Prohibited possessor statutes have been a part of American law for decades. Put simply, these laws prohibit any person who has been convicted of a felony from possessing a firearm, a prohibition that lasts for the felon’s entire life. The Supreme Court’s modern Second Amendment jurisprudence has held that the right to possess a firearm is a fundamental individual right. In light of this new paradigm, the constitutionality of such broad prohibitions must be called into question—despite the eagerness of courts across the country to dismiss such challenges by pointing to a single line in Heller. This Note challenges the constitutionality of modern prohibited possessor laws and asserts that these laws are unconstitutionally overbroad. It then proposes a constitutional framework for analyzing laws that ban firearm possession by felons.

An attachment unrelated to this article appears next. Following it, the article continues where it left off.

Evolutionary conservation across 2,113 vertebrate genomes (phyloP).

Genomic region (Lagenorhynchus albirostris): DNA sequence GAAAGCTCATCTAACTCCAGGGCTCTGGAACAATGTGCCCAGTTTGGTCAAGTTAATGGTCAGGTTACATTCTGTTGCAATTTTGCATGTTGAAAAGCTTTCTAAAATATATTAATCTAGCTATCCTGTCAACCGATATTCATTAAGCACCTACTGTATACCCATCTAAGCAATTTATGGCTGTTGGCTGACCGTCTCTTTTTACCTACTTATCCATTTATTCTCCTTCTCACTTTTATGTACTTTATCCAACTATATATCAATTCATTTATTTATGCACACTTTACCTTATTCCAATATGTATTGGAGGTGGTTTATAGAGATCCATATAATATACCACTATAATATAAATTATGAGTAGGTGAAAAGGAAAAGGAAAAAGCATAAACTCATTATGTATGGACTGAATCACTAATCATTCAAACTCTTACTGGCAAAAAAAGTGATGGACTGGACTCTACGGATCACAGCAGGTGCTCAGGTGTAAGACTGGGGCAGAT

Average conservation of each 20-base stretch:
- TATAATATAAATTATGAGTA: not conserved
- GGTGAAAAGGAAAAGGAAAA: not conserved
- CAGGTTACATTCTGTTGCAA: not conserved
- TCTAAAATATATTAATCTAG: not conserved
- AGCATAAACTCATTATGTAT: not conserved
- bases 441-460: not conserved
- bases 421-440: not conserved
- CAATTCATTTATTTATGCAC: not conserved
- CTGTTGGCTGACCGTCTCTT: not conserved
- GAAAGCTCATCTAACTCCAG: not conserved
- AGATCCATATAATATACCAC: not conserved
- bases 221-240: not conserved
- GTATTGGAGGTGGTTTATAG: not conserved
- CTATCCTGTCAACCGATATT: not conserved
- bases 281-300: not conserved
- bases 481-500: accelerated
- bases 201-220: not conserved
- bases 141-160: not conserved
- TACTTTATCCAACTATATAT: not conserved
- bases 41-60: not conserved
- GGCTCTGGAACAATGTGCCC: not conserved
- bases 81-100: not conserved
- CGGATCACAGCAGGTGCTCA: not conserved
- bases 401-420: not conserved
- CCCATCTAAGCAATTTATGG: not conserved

The "Scourge" of Armed Check Fraud: A Constitutional Framework for Prohibited Possessor Laws,
U. Mich. J. L. Reform
Available at: https://repository.law.umich.edu/mjlr/vol51/iss2/4